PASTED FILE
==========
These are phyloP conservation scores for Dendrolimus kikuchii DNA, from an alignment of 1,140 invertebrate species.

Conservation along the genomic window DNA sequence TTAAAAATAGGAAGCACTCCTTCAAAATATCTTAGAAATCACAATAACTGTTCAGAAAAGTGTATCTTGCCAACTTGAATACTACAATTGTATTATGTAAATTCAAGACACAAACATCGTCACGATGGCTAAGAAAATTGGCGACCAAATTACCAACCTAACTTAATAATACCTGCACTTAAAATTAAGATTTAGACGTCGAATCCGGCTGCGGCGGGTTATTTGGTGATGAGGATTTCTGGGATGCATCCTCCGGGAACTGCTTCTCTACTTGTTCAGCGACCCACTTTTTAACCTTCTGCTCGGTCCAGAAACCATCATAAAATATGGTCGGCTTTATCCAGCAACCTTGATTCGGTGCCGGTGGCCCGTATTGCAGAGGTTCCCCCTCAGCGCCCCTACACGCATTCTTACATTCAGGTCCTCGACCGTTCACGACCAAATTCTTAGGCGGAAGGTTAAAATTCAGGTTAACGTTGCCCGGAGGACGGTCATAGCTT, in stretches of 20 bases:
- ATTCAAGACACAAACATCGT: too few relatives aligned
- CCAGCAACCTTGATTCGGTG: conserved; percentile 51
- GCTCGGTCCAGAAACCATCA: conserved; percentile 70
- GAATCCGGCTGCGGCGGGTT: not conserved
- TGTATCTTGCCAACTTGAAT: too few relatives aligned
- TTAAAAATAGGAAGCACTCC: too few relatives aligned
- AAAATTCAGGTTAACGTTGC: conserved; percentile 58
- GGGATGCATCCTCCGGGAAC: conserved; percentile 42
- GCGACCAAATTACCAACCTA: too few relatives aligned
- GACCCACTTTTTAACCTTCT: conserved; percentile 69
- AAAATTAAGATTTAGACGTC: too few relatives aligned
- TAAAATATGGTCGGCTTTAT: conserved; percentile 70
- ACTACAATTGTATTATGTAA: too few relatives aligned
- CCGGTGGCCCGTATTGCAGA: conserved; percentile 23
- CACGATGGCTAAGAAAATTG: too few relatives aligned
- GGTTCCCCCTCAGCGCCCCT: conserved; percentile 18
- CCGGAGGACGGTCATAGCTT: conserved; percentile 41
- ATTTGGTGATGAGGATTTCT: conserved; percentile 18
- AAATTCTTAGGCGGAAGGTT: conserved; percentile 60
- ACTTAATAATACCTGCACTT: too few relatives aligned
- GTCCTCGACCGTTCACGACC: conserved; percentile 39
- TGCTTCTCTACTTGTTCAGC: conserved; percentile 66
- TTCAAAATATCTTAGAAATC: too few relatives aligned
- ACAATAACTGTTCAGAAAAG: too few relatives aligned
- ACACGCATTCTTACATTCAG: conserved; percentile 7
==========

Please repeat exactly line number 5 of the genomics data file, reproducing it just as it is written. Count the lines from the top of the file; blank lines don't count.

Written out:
- GCTCGGTCCAGAAACCATCA: conserved; percentile 70